Three restaurants in San Francisco are on the World’s 50 Best Restaurants list and the six in California that have been awarded three Michelin stars are clustered around the Bay. CEO Joe D’Alessandro explains why his city’s food scene is king
“Food is so important in San Francisco because of the city’s cultural diversity. Forty per cent of the population is Asian, primarily Chinese, and we have a large European community. They’ve all brought their culinary techniques and ideas with them, and everything can be grown, produced, caught, raised or fermented within an hour’s drive of the Bay Area. You have the seafood from the coast, wine from the vineyards – you name it. People eat out more in San Francisco than anywhere else in the US.
“The people of San Francisco have very high food standards, even for a burrito. The Mission is our Latino neighbourhood and the burritos there are very famous, but it’s the quality of the ingredients in those burritos that make them different: you’re eating mostly organic chicken or beef, raised in a farm close by the city. Whether you’re in a luxurious upscale restaurant or at a street vendor, it’s going to be a similar high-level food quality. That’s part of the ethos of San Francisco.
“About 50 per cent of all California’s Michelin stars are in the Bay Area, although we only have about 20 per cent of its population.
“One is called Benu. The chef is Korean, and he’s created this incredible nouvelle Korean cuisine with a Californian twist. It’s unique, you won’t find it anywhere else in Korea or in California. Then there’s Atelier Crenn, the first three-Michelin-star restaurant in the US owned by a woman. SingleThread in Healdsburg has only been open for three years and has already achieved three Michelin stars.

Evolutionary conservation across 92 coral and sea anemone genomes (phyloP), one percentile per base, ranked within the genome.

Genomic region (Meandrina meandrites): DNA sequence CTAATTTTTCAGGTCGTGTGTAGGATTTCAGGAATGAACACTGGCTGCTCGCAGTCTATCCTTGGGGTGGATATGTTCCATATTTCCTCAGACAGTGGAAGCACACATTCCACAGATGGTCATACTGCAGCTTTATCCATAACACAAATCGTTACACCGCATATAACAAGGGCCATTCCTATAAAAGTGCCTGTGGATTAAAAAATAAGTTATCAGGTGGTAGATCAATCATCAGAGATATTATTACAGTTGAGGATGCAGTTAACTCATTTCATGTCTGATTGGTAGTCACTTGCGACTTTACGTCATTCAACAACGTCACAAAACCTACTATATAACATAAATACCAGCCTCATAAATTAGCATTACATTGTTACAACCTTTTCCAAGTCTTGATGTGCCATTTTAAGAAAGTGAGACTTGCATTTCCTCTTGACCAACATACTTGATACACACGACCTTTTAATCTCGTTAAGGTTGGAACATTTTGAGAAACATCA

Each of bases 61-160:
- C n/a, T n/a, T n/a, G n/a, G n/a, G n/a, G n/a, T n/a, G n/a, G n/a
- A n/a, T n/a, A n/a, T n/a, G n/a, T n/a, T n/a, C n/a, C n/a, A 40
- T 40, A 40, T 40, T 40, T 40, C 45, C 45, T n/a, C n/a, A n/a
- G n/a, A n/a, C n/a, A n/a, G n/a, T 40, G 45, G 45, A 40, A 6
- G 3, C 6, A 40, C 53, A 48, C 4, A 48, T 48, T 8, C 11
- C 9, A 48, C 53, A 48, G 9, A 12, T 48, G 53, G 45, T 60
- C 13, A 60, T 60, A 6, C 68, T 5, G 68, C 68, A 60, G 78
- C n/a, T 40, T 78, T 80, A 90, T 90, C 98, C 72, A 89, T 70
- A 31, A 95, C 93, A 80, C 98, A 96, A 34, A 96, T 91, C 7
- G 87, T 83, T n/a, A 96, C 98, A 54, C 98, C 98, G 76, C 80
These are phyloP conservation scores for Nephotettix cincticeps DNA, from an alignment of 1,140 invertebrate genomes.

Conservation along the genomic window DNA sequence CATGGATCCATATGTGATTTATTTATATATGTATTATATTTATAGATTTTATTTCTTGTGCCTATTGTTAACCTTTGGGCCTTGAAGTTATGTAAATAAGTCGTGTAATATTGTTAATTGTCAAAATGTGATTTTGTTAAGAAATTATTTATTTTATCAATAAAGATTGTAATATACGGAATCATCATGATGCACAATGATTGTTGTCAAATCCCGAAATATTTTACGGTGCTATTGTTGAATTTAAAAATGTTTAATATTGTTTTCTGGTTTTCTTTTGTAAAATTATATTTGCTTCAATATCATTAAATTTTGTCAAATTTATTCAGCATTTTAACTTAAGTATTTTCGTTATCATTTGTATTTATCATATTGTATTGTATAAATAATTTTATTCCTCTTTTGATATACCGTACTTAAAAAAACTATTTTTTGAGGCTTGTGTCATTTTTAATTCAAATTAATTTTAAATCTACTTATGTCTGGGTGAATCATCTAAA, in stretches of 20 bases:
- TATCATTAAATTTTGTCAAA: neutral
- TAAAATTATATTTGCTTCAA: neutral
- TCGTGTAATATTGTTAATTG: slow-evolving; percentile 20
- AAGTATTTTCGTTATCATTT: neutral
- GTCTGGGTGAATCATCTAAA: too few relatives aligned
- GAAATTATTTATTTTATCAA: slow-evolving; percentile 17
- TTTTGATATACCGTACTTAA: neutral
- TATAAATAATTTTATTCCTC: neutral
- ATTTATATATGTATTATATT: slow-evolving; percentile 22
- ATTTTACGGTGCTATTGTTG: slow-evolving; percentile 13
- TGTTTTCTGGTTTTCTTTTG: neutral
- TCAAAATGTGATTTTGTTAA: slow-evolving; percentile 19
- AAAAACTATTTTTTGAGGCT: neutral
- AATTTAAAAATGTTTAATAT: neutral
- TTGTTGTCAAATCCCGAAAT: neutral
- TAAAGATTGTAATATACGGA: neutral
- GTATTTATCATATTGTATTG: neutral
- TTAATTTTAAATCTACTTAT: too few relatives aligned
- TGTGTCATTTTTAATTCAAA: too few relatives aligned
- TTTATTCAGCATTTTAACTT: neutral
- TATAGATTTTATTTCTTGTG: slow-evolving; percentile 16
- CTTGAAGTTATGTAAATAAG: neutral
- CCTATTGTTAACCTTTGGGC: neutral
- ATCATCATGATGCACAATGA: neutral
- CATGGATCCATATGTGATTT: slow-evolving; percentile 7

“If you want to go to any of the famous restaurants, you will have to make a booking in advance. It’s like planning a trip to Alcatraz – it sells out every day.
“The Californian health-conscious lifestyle is dominant in the food scene. I can’t think of any restaurant in San Francisco that doesn’t have a significant, well-produced and thoughtful vegetarian option. And that goes for the Asian restaurants, too, whether Vietnamese, Thai or Chinese.
“To get into the US you need to show proof of vaccination, and in San Francisco you’ll likely have to show it to get into a restaurant – so just bring it with you when you go out, as well as your mask.”
When a major hurricane hit Puerto Rico in 2017, the island learned to protect its own resources – including when it comes to tourism and its culinary offering, says CEO Brad Dean
“At the time that Hurricane Maria hit, 80 per cent of our food was imported. When we couldn’t get any food to the island, we realised the importance of our agriculture. Now, more than ever, you’ll see that farm-to-table connection. It’s not just a dining option – it’s a recognition of how important the synergy is between the agriculture and the restaurant sector throughout the island.
“Puerto Rico has three of the world’s five bioluminescent bays, which are extraordinary bodies of water. If you touch them with the paddle of your kayak they light up in this extraordinary way. For a few years they’d shine, but not as brightly as people remembered. After the hurricane, we couldn’t use them for a year and Mother Nature used that time to cleanse the water. The mangroves got fuller. Now, the water shines brighter than ever, and it’s led to a more active effort to protect it.
“As we come out of Covid we are appreciating the importance of sustainability and seeing the opportunity of regenerative travel. Our visitor experiences are really rooted in the natural aspects of the island – the cave systems, the rainforests. They have become more celebrated, and we’ve realised how important it is to protect them.
“We’re noticing a genuine, active interest in regenerative travel, and we’re hearing from travellers that they want to give back and help the island.”